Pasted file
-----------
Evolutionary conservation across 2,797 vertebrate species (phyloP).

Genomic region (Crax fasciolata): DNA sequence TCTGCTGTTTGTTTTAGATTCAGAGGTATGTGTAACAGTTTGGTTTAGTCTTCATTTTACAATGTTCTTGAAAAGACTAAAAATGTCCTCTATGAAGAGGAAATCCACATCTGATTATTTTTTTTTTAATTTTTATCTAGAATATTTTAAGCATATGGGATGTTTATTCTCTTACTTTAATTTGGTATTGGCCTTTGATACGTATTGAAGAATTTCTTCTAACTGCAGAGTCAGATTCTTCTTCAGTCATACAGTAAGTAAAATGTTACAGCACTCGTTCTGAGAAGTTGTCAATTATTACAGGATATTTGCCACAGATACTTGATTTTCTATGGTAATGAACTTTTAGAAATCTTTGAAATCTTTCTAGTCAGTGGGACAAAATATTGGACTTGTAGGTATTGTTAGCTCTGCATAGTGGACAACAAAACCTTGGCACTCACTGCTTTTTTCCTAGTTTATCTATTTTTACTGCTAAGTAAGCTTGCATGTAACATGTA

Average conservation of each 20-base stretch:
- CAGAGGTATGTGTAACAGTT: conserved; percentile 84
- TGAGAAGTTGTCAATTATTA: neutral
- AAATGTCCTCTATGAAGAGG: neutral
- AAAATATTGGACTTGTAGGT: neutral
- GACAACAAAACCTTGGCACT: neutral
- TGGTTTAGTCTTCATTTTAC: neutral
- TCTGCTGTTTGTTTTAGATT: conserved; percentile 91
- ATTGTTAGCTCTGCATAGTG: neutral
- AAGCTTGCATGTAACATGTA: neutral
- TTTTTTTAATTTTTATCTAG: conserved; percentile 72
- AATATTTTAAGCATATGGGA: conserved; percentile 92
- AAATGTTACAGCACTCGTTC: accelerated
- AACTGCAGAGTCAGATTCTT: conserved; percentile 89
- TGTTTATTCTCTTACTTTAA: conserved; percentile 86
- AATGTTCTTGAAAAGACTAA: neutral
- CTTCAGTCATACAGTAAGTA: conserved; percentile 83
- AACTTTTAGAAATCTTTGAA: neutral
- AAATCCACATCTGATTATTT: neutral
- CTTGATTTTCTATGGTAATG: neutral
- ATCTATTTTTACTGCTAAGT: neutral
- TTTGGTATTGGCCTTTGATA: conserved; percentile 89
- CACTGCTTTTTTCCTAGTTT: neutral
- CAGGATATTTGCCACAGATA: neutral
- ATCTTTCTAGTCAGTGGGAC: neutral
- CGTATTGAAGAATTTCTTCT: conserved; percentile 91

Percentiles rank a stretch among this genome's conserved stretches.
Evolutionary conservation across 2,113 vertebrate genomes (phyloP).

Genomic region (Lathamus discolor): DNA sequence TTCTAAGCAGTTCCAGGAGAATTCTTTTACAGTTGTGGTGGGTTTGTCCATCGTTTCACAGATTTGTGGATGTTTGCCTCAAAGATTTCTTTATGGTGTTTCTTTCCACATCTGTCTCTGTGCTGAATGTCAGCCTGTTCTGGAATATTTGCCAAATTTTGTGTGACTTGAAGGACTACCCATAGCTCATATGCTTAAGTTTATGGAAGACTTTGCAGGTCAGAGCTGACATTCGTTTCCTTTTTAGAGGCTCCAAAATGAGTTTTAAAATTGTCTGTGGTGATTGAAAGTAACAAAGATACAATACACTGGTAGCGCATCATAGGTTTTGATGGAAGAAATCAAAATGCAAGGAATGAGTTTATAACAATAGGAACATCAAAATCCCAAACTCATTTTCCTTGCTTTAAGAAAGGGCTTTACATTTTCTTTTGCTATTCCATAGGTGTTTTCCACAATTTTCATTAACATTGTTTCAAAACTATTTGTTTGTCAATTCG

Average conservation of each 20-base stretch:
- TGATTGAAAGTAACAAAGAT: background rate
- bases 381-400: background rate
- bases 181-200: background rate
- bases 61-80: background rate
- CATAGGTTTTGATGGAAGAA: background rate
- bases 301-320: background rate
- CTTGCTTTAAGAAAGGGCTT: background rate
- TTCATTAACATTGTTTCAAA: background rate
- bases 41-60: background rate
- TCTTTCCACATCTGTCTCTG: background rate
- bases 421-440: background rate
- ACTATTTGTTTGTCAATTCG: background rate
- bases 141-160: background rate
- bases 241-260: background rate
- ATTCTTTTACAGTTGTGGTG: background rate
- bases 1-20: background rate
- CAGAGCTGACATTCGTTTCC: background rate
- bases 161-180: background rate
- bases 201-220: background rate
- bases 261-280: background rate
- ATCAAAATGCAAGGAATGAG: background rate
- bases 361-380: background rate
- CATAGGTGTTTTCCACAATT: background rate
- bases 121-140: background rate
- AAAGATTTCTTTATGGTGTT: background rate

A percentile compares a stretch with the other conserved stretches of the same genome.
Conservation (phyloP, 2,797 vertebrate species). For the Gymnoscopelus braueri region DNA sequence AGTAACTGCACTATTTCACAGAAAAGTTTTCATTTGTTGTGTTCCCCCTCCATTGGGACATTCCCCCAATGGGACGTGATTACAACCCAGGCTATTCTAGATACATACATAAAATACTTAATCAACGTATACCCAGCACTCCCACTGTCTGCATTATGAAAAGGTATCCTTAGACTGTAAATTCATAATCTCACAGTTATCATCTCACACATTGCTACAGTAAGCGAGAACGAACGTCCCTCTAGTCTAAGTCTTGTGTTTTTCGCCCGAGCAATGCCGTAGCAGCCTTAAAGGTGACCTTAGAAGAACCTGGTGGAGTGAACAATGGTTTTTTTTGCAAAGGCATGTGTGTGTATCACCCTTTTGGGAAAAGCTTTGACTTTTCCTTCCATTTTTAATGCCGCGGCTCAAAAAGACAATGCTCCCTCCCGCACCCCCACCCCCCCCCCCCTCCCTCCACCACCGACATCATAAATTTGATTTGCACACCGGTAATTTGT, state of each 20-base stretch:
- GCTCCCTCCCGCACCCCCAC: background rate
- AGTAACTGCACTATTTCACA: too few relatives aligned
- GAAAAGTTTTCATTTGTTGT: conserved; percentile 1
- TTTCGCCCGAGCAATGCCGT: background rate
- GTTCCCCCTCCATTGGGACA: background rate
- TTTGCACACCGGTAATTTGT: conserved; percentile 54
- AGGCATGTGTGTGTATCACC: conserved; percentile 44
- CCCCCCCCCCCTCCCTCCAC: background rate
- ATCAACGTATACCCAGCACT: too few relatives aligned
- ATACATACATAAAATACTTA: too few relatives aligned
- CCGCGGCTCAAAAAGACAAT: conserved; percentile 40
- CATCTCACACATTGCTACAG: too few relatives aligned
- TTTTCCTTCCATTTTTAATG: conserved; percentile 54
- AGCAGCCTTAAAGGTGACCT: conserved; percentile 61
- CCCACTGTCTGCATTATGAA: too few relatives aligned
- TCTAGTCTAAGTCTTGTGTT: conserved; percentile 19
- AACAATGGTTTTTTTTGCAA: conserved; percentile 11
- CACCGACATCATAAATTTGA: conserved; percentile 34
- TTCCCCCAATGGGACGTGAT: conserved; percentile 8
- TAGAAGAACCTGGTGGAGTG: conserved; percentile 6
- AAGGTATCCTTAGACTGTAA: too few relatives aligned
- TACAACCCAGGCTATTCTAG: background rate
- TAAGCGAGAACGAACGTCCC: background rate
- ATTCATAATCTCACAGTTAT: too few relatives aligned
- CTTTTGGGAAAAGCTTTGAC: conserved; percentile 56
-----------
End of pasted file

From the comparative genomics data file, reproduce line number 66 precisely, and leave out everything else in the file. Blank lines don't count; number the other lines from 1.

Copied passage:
- AGGCATGTGTGTGTATCACC: conserved; percentile 44